Soup with knöpfli
Ingredients: 2-3 tbsp of oil, 3 carrots, 2 white carrots or small turnips, 100g peas, 1 big potato, half of an onion, 150 g knöpfli, 1 vegetable stock (1,5 liter soup), salt and pepper to taste, 1 teaspoon Hungarian sweet paprika powder
- Fry the knöpfli until golden brown. Add chopped, raw vegetables with the potatoes, (peeled and cubed) to it and fry them together for a few minutes until beginning to soften.
- Cover with the stock (1,5 liter) and simmer for 10-15 minutes or until the vegetables are tender. Season with salt and pepper and with the Hungarian sweet paprika. Serve with some fresh herbs.
Last weekend my Japanese sister-in-law was in Singapor in order to participate in a taekwondo competition. I always like to follow (virtually) her travelogues because they are full with sensational food related pictures so I did the same thing during last weekend. “I followed her steps” when she ate peach bread pudding at the lounge and then lovely sea foods in the bar and fully agreed with her when she mentioned that she didn’t feel guilty of eating them. But when I discovered of a photo of a very appetizing grape cheese mousse cake I immediately recalled of the Hungarian grape harvest when my grandma prepared a superb grape & cheese cream cake. Luckily I inherited one of her 100 years old recipe book and I’d found the recipe of her grape cheese cake. I gave it for a try and it was divine!
Ingredients: 6 tablespoons butter, melted, 2 cups graham cracker crumbs, 3⁄4 cup sugar, 2 large eggs, 1 teaspoon vanilla, 1 (8 ounce) jar grape jam (or preserves), 1 cup grapes, 4 cups seedless red grapes and green grapes (about 2 pounds), 1/3 cup plus 2 tablespoons grappa, 1 8-ounce container mascarpone (softened), 3 tablespoons powdered sugar, 3 1/2 teaspoons grated lemon peel, 2 cup grappa, lemon peel
- Combine butter and graham cracker crumbs and press firmly and evenly onto bottom of 9 X 13-inch baking pan. 2. Cut 2 1/2 cups grapes in half; place in bowl. Add 1/3 cup grappa. Let stand at least 3 hours, stirring occasionally. Purée remaining 1 1/2 cups grapes in processor. Transfer to strainer set over bowl. Press on solids in strainer to extract as much liquid as possible; discard solids in strainer. Transfer 1/2 cup grape juice to medium bowl (reserve any remaining juice for another use). Add remaining 2 tablespoons grappa, mascarpone, powdered sugar and 2 1/2 teaspoons lemon peel to bowl with grape juice; whisk until well blended. (Grapes and sweetened mascarpone can be made 1 day ahead. Cover separately and chill. Beat cream until well blended. Spread cream evenly over crust; sprinkle with some fresh grapes. Refrigerate leftover bars for up to 3 days.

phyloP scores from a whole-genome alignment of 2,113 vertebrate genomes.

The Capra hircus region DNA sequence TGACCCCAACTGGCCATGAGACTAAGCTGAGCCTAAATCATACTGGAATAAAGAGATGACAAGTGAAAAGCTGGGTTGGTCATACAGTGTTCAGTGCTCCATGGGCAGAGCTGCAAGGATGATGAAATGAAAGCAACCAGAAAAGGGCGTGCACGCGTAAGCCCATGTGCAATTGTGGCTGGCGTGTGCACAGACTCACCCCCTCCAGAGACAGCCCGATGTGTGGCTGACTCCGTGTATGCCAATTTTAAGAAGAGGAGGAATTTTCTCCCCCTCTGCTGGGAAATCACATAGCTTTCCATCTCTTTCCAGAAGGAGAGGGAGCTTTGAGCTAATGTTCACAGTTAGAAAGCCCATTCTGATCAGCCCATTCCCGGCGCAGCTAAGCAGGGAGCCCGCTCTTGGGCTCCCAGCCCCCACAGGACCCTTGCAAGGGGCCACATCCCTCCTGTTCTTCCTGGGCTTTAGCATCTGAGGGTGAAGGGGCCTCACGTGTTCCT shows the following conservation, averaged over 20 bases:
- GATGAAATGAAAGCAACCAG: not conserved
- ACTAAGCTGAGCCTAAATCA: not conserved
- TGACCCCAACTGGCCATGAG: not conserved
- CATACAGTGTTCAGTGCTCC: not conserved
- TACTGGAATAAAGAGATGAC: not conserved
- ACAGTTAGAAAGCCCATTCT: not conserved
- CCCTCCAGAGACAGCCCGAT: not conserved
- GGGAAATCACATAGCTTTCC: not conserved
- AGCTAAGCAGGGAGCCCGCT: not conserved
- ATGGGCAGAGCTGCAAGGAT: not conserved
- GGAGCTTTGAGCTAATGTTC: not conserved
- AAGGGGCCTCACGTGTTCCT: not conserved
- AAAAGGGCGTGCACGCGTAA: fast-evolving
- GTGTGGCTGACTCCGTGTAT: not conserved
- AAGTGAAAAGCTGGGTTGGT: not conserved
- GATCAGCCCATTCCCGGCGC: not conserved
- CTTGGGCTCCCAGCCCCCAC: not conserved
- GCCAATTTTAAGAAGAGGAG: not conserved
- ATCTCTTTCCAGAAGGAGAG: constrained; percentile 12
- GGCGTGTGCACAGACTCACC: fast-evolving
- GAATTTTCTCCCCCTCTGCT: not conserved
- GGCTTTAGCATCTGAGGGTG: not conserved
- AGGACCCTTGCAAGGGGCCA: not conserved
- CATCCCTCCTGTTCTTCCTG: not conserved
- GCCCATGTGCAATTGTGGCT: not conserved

The tomatoes are now in its peak. They are sweet and juicy so I decided to prepare a dish with it. I added some salmon to some cherry tomatoes and it made a super dish on a hot sunny day. With the fresh basil and dill our quiche was such a bless. Enjoy with us!
Ingredients: 1 (375g) ready rolled shortcrust pastry sheet, parchment paper, frozen peas, 3 eggs, 100g cream or creme fraiche, 200g grated Comté cheese, 50g or 15 ripe cherry tomatoes, 500 gr salmon fillets or 3 slices smoked salmon, cut into strips, 1 bunch basil leaves, 1 bunch dill